Is Section 144 imposed in Bangalore today?
Bengaluru: Section 144 has been imposed in Bengaluru, banning the assembly of more than four people in public. … The order was issued by Bengaluru City Police Commissioner and Additional District Magistrate. Bus stands, railway stations and airports have been exempted from the order.
WHY IS 144 in Bangalore today?
The orders come ahead of protests against the Citizenship Amendment Act (CAA) which were set to be held on Thursday. “It is just a precautionary measure as we do not want violence,” Karnataka Home Minister Basavaraj Bommai said.
What are the rules of section 144?
Section 144 of the Criminal Procedure Code (CrPC) of 1973 authorises the Executive Magistrate of any state or territory to issue an order to prohibit the assembly of four or more people in an area. According to the law, every member of such ‘unlawful assembly’ can be booked for engaging in rioting.
What CrPC 144?
Key Points. About Section 144 CrPC: This law empowers the magistrate of any state or union territory in India to pass an order prohibiting the gathering of four or more people in a specified area.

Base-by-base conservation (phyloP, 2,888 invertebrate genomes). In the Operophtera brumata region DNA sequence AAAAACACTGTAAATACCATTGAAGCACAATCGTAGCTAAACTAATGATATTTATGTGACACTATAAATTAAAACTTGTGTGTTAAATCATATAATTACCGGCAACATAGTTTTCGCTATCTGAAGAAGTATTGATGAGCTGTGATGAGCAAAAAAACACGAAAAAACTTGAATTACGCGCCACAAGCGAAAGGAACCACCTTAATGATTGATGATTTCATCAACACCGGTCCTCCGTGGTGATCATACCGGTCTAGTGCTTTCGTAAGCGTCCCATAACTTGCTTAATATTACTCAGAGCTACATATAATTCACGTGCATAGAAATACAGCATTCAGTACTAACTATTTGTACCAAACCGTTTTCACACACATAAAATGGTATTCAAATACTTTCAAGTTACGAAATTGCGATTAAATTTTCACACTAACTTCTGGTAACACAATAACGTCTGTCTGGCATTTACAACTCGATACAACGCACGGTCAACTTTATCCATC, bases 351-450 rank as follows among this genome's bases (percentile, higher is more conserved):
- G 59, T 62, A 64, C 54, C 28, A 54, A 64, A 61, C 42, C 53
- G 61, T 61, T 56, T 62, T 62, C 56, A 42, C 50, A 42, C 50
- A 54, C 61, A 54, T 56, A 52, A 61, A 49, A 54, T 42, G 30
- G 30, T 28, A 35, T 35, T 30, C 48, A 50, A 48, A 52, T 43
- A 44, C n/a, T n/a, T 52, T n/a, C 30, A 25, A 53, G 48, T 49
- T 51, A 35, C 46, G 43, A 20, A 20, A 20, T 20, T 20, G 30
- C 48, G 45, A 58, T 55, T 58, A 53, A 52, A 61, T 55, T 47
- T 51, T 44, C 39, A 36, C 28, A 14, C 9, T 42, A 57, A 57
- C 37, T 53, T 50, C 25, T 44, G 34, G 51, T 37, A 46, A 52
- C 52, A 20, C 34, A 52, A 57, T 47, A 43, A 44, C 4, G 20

Who can impose section 144?
Who has the power to impose section 144? Section 144 CrPc, 1973 gives power to a sub – divisional magistrate, district magistrate or any executive magistrate on behalf of the State Government to issue an order towards the general public or an individual in a particular place.
What is the curfew time in Bangalore?
However, prohibitory orders clamped under section 144 of CrPC will be relaxed in places like railway stations, the airport and bus terminals. Night curfew will be in place between 10pm and 5am.
Does section 144 apply to schools?
Section 144 does apply to schools, colleges, other educational institutions and government offices. These can be closed according to the order.
How many Dara are there in India?
At Present, Indian Penal Code consists of 511 section divided into 23 chapters.
What is restitution in CPC?
Restitution in relation to Civil procedure code means giving back or restoring to the person who is entitled to the benefit from the other party who has wrongly received such benefit under an erroneous decree or order of the court.